How Bad Is Your Fish Oil? (And How to Find the Best)

How Bad Is Your Fish Oil? (And How to Find the Best)

It was a truly disheartening and tragic day when I found out my go-to, widely recommended fish oil brand (Green Pasture Fermented Cod Liver Oil) is apparently rancid. Rancid in the oil world is precisely defined as a colossal waste of money and an atrocity to your health. In god we trust, all else bring data, so here is the report if you care enough to read it (likely not if you’re a true Leveragist): Hook, Line & Stinker: The Truth About Cod Liver Oil.

Here’s a piece from the report:

“Lab tests indicate the Green Pasture Fermented Cod Liver Oil is rancid; putrid; low in the fat-soluble vitamins A, D and K; apparently diluted with a trans-fat containing vegetable oil — and not even from cod. We have reliable reports that the X-Factor Gold Butter Oil comes from Argentina, not the Great Plains, and it tests rancid as well. And contrary to Green Pasture’s advertising, Dr. Weston A. Price’s own words make it clear that these are not products he would ever have endorsed.”

If you’re in the health world at all, you’ve likely heard of Green Pasture. If not, who cares, that’s why you’re reading a watered down blog like this one. What happens when one of the most widely recommended and marketed fish oil brands turns out to (potentially) be less than it claims?  We learn, we adjust, and we only go with brands meeting the highest levels of certification.

I don’t have any allegiance/affiliation with any brand, but if you consume fish oil of any kind, with all it’s wonderful, science-backed health benefits, you owe it to yourself to verify that you’re getting a non-rancid/oxidized, mercury and toxin-free supplement. There are two ways to accomplish this.

Supplement Independent Analysis & Review Sites

The first, less robust way is to leverage sites like LabDoor to get a stack ranking of several brands, with their respective rankings on label accuracy, product purity, nutritional value, ingredient safety, and projected efficacy. These sites aren’t perfect, but LabDoor is the best I’ve found, and it doesn’t heart to cross-verify your purchases with this site. They go well beyond fish oil, so you may use them for the most popular forms of supplements, ranging from BCAAs, creatine, probiotics, and now even dark chocolate and green tea! Look at that, a supplement review site that doesn’t know the definition of supplement! Kidding…I love that they are expanding constantly into all popular health inputs.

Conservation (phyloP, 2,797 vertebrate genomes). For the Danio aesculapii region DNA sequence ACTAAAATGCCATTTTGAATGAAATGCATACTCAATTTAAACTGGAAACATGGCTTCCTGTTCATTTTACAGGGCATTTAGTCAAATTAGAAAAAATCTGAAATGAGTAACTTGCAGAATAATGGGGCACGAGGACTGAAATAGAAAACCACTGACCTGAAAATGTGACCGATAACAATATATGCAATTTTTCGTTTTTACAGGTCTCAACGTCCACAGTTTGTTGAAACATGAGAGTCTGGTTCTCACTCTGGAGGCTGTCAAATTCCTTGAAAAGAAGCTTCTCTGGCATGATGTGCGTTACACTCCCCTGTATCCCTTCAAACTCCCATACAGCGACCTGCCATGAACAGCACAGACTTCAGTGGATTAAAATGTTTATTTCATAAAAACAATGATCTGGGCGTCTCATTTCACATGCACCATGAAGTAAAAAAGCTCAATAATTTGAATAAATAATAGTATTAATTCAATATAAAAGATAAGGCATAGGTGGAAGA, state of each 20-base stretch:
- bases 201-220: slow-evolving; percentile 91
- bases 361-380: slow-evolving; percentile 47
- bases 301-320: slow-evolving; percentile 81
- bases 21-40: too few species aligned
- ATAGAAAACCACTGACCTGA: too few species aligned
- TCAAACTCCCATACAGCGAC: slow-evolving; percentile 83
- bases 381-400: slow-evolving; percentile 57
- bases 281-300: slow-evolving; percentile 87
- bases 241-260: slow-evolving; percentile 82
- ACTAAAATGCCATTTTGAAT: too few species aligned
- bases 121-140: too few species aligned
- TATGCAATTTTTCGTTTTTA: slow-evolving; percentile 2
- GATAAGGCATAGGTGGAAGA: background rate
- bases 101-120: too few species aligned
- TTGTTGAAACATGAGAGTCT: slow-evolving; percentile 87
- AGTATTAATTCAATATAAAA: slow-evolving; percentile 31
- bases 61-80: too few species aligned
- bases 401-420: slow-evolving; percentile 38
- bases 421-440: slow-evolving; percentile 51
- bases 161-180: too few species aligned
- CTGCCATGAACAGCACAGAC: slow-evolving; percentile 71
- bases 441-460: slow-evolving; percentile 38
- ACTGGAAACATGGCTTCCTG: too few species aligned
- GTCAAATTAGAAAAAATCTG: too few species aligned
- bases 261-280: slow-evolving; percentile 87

Third Party Certifications

The gold standard for supplement quality assurance is to verify that they have the valid 3rd party supplement testing certifications. The gold standard of that gold standard is the NSF Certified Dietary Supplements. If you were hyper-diligent, you could use their database to check if the brand (field: manufacturer) you’re using is certified with NSF. Carlson is another popular fish oil that I’ve used and was dismayed to find it lacking here. Positive note: not all brands that aren’t certified are necessarily low quality, but all brands certified are reliably high quality – basically.

My Recommended Fish Oil

If you’ve tired yourself checking the review sites and certification databases before even commencing, you’re not alone, and there’s a final solution: find someone else who took the time to do so. Thanks to the steadfast diligence of Dr. Rhonda Patrick, I happen to know a brand that passes the NSF certification test: Nordic Naturals. She also happens to make me feel dumb listening to her, and I like those kinds of people.